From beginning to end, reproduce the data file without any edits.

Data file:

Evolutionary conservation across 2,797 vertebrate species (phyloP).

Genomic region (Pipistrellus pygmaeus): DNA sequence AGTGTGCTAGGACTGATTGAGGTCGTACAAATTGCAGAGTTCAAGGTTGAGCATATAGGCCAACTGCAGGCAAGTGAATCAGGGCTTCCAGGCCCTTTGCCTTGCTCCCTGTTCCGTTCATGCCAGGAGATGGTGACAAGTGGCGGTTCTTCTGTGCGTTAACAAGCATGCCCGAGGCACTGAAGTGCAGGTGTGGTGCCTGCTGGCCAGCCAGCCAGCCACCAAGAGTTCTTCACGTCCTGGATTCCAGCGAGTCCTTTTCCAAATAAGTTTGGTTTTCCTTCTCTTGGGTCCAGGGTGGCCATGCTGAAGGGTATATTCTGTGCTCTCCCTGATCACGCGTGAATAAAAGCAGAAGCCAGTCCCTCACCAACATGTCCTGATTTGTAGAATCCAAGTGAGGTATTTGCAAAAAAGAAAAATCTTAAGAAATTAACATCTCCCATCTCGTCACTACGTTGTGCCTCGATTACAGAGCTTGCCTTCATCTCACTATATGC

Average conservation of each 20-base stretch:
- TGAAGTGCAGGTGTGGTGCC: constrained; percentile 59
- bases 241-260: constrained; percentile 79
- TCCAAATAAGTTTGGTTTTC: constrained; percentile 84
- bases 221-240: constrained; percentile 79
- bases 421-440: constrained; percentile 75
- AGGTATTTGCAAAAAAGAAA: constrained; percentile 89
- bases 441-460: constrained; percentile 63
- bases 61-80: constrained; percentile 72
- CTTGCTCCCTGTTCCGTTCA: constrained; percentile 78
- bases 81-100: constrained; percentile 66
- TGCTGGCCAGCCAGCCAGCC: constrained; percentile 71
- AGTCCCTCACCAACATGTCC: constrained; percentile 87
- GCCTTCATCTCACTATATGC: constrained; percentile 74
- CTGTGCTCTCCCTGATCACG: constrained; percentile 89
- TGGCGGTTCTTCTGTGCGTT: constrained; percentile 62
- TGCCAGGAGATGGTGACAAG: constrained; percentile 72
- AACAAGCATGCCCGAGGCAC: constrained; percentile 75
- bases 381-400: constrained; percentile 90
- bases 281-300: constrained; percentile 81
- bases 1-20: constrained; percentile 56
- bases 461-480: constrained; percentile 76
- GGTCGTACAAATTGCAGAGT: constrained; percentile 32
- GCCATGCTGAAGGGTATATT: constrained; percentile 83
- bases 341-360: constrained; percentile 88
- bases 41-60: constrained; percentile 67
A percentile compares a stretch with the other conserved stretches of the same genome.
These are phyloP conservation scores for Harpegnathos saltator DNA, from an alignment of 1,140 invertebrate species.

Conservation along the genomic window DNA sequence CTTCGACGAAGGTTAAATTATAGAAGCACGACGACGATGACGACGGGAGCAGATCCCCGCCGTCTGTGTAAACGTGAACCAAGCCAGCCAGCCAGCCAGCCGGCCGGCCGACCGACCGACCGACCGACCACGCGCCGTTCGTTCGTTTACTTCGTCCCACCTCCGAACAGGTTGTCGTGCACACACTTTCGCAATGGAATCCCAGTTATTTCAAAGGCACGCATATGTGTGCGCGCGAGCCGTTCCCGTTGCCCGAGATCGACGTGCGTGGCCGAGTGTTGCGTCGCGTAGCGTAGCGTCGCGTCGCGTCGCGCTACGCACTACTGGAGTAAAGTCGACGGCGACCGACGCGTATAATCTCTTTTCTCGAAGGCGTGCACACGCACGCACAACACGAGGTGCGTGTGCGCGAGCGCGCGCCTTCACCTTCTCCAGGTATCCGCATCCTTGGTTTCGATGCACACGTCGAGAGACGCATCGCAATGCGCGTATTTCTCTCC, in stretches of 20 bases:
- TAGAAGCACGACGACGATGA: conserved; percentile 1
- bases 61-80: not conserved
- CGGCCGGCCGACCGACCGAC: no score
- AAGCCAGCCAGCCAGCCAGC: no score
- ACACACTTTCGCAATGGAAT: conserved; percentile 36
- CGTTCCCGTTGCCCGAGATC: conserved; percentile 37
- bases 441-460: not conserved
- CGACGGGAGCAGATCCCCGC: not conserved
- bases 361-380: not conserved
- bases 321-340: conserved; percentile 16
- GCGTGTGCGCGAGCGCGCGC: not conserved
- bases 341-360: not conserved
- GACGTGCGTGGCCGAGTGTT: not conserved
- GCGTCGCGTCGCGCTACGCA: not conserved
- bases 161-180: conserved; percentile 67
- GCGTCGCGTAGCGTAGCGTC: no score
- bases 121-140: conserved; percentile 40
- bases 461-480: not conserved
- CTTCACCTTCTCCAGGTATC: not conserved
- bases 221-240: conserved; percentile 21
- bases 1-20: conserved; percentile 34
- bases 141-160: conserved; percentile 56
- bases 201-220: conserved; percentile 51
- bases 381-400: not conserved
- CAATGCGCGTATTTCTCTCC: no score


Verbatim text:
Evolutionary conservation across 2,797 vertebrate species (phyloP).

Genomic region (Pipistrellus pygmaeus): DNA sequence AGTGTGCTAGGACTGATTGAGGTCGTACAAATTGCAGAGTTCAAGGTTGAGCATATAGGCCAACTGCAGGCAAGTGAATCAGGGCTTCCAGGCCCTTTGCCTTGCTCCCTGTTCCGTTCATGCCAGGAGATGGTGACAAGTGGCGGTTCTTCTGTGCGTTAACAAGCATGCCCGAGGCACTGAAGTGCAGGTGTGGTGCCTGCTGGCCAGCCAGCCAGCCACCAAGAGTTCTTCACGTCCTGGATTCCAGCGAGTCCTTTTCCAAATAAGTTTGGTTTTCCTTCTCTTGGGTCCAGGGTGGCCATGCTGAAGGGTATATTCTGTGCTCTCCCTGATCACGCGTGAATAAAAGCAGAAGCCAGTCCCTCACCAACATGTCCTGATTTGTAGAATCCAAGTGAGGTATTTGCAAAAAAGAAAAATCTTAAGAAATTAACATCTCCCATCTCGTCACTACGTTGTGCCTCGATTACAGAGCTTGCCTTCATCTCACTATATGC

Average conservation of each 20-base stretch:
- TGAAGTGCAGGTGTGGTGCC: constrained; percentile 59
- bases 241-260: constrained; percentile 79
- TCCAAATAAGTTTGGTTTTC: constrained; percentile 84
- bases 221-240: constrained; percentile 79
- bases 421-440: constrained; percentile 75
- AGGTATTTGCAAAAAAGAAA: constrained; percentile 89
- bases 441-460: constrained; percentile 63
- bases 61-80: constrained; percentile 72
- CTTGCTCCCTGTTCCGTTCA: constrained; percentile 78
- bases 81-100: constrained; percentile 66
- TGCTGGCCAGCCAGCCAGCC: constrained; percentile 71
- AGTCCCTCACCAACATGTCC: constrained; percentile 87
- GCCTTCATCTCACTATATGC: constrained; percentile 74
- CTGTGCTCTCCCTGATCACG: constrained; percentile 89
- TGGCGGTTCTTCTGTGCGTT: constrained; percentile 62
- TGCCAGGAGATGGTGACAAG: constrained; percentile 72
- AACAAGCATGCCCGAGGCAC: constrained; percentile 75
- bases 381-400: constrained; percentile 90
- bases 281-300: constrained; percentile 81
- bases 1-20: constrained; percentile 56
- bases 461-480: constrained; percentile 76
- GGTCGTACAAATTGCAGAGT: constrained; percentile 32
- GCCATGCTGAAGGGTATATT: constrained; percentile 83
- bases 341-360: constrained; percentile 88
- bases 41-60: constrained; percentile 67
A percentile compares a stretch with the other conserved stretches of the same genome.
These are phyloP conservation scores for Harpegnathos saltator DNA, from an alignment of 1,140 invertebrate species.

Conservation along the genomic window DNA sequence CTTCGACGAAGGTTAAATTATAGAAGCACGACGACGATGACGACGGGAGCAGATCCCCGCCGTCTGTGTAAACGTGAACCAAGCCAGCCAGCCAGCCAGCCGGCCGGCCGACCGACCGACCGACCGACCACGCGCCGTTCGTTCGTTTACTTCGTCCCACCTCCGAACAGGTTGTCGTGCACACACTTTCGCAATGGAATCCCAGTTATTTCAAAGGCACGCATATGTGTGCGCGCGAGCCGTTCCCGTTGCCCGAGATCGACGTGCGTGGCCGAGTGTTGCGTCGCGTAGCGTAGCGTCGCGTCGCGTCGCGCTACGCACTACTGGAGTAAAGTCGACGGCGACCGACGCGTATAATCTCTTTTCTCGAAGGCGTGCACACGCACGCACAACACGAGGTGCGTGTGCGCGAGCGCGCGCCTTCACCTTCTCCAGGTATCCGCATCCTTGGTTTCGATGCACACGTCGAGAGACGCATCGCAATGCGCGTATTTCTCTCC, in stretches of 20 bases:
- TAGAAGCACGACGACGATGA: conserved; percentile 1
- bases 61-80: not conserved
- CGGCCGGCCGACCGACCGAC: no score
- AAGCCAGCCAGCCAGCCAGC: no score
- ACACACTTTCGCAATGGAAT: conserved; percentile 36
- CGTTCCCGTTGCCCGAGATC: conserved; percentile 37
- bases 441-460: not conserved
- CGACGGGAGCAGATCCCCGC: not conserved
- bases 361-380: not conserved
- bases 321-340: conserved; percentile 16
- GCGTGTGCGCGAGCGCGCGC: not conserved
- bases 341-360: not conserved
- GACGTGCGTGGCCGAGTGTT: not conserved
- GCGTCGCGTCGCGCTACGCA: not conserved
- bases 161-180: conserved; percentile 67
- GCGTCGCGTAGCGTAGCGTC: no score
- bases 121-140: conserved; percentile 40
- bases 461-480: not conserved
- CTTCACCTTCTCCAGGTATC: not conserved
- bases 221-240: conserved; percentile 21
- bases 1-20: conserved; percentile 34
- bases 141-160: conserved; percentile 56
- bases 201-220: conserved; percentile 51
- bases 381-400: not conserved
- CAATGCGCGTATTTCTCTCC: no score